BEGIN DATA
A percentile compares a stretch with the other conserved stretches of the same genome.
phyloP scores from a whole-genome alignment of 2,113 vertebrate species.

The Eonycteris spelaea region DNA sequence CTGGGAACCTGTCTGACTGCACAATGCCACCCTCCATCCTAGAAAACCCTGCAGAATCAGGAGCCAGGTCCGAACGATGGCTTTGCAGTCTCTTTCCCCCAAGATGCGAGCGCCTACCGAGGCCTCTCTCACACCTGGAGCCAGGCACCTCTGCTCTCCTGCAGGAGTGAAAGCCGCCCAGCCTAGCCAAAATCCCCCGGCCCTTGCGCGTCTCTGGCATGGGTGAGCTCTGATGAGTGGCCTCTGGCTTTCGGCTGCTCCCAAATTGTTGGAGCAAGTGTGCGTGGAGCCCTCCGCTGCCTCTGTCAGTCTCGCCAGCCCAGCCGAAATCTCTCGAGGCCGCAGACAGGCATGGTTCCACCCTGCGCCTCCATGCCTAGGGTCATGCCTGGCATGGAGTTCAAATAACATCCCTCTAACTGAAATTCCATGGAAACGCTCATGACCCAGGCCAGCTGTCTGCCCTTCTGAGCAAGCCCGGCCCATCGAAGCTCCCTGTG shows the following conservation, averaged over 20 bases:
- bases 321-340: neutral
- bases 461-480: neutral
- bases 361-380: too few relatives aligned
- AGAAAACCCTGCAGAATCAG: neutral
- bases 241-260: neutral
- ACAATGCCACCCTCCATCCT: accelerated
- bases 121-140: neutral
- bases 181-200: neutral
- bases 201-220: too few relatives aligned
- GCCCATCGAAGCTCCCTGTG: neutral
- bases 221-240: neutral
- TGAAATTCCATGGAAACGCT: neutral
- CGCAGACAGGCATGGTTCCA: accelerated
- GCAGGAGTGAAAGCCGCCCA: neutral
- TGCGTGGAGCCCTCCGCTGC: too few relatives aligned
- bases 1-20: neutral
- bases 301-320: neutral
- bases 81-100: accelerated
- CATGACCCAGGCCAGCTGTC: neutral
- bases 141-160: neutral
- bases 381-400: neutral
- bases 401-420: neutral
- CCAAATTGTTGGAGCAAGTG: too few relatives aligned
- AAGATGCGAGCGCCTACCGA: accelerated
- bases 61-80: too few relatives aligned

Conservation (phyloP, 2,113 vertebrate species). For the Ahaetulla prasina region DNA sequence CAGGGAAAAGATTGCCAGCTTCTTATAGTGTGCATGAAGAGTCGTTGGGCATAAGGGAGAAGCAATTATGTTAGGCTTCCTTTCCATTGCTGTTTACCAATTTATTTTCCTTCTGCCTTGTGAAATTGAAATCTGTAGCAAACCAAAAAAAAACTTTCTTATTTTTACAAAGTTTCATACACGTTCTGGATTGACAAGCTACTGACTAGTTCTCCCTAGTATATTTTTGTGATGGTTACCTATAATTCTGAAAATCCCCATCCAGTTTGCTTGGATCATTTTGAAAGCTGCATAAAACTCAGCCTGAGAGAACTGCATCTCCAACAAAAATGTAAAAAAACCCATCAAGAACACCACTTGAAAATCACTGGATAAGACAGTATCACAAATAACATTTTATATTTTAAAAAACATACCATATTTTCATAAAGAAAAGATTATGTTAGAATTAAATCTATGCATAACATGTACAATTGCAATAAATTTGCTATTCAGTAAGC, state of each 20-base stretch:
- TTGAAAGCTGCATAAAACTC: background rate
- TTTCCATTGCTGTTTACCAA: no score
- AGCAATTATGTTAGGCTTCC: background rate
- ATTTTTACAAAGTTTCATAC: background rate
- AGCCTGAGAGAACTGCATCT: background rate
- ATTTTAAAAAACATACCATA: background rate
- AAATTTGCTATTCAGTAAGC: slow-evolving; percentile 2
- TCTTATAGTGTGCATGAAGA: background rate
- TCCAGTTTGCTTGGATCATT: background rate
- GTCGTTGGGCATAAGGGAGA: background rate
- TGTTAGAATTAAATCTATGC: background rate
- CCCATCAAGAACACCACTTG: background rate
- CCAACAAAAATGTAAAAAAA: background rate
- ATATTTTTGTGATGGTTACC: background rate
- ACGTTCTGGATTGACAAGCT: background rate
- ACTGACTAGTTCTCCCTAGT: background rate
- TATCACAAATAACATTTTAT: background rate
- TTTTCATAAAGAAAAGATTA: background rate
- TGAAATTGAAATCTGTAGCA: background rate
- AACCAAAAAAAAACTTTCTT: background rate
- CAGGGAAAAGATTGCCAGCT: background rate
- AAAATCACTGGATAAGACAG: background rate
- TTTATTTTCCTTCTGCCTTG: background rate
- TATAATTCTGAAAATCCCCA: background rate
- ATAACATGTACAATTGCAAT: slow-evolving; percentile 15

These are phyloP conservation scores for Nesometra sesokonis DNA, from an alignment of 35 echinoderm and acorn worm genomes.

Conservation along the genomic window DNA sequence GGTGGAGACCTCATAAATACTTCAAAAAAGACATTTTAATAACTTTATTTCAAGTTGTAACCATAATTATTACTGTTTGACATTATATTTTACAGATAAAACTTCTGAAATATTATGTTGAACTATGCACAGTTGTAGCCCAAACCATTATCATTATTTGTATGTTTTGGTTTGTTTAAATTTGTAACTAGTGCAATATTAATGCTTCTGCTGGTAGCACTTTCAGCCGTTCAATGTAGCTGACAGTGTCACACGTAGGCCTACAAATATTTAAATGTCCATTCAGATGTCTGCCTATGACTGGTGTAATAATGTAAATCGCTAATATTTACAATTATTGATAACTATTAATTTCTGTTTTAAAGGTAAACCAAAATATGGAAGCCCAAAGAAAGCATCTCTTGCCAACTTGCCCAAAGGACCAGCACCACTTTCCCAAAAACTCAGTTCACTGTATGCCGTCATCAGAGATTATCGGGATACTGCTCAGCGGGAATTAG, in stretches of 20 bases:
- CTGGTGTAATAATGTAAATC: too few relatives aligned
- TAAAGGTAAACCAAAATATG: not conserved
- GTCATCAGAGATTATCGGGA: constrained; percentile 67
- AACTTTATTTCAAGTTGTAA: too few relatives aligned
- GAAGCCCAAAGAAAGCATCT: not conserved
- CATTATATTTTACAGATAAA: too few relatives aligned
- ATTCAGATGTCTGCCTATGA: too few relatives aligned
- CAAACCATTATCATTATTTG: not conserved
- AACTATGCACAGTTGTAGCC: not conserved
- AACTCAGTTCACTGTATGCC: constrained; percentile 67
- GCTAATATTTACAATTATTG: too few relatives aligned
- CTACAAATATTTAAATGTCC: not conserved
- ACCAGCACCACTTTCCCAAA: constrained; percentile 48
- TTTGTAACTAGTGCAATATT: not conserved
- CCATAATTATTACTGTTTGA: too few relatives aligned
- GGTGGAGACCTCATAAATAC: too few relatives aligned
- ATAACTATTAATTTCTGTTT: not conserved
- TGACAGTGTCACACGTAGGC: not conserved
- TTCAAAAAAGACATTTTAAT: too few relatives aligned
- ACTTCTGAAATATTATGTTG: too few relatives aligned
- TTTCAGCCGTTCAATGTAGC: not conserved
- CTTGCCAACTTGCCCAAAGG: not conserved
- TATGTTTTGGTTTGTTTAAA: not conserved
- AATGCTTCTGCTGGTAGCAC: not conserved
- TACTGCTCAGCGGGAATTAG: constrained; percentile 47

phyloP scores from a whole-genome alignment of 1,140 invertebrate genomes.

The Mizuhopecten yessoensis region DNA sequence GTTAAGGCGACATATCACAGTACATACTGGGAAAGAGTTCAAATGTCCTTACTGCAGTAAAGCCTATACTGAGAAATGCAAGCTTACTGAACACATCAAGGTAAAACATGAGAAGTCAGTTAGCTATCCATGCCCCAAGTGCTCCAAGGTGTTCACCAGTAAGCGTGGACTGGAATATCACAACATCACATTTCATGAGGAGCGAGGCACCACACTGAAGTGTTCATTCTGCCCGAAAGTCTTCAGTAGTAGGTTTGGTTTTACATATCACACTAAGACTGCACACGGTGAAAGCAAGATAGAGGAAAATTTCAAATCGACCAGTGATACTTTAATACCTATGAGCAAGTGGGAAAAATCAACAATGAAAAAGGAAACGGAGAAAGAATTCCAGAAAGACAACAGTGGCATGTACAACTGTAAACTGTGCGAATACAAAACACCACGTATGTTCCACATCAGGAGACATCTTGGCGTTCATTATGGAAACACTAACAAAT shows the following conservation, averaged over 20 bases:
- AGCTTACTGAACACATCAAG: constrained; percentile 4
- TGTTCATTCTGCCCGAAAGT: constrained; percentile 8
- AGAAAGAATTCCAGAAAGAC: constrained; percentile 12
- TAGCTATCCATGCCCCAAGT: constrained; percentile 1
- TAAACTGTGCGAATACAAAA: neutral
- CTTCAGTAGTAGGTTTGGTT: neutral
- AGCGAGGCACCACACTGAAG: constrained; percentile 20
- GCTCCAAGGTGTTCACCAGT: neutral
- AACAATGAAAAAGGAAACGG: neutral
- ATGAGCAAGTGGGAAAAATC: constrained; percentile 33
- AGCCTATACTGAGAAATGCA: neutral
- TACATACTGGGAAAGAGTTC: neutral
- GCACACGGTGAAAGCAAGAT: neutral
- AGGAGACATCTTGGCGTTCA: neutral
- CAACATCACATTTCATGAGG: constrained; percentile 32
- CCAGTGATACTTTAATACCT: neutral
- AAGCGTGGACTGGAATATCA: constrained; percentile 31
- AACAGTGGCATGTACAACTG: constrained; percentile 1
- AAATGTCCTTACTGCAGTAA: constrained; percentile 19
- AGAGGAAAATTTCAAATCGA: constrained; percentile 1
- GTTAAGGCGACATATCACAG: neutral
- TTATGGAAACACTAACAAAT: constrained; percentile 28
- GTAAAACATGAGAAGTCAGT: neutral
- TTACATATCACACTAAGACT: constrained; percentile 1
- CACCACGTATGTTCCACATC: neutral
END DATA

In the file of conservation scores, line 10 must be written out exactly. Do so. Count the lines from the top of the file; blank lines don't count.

- bases 121-140: neutral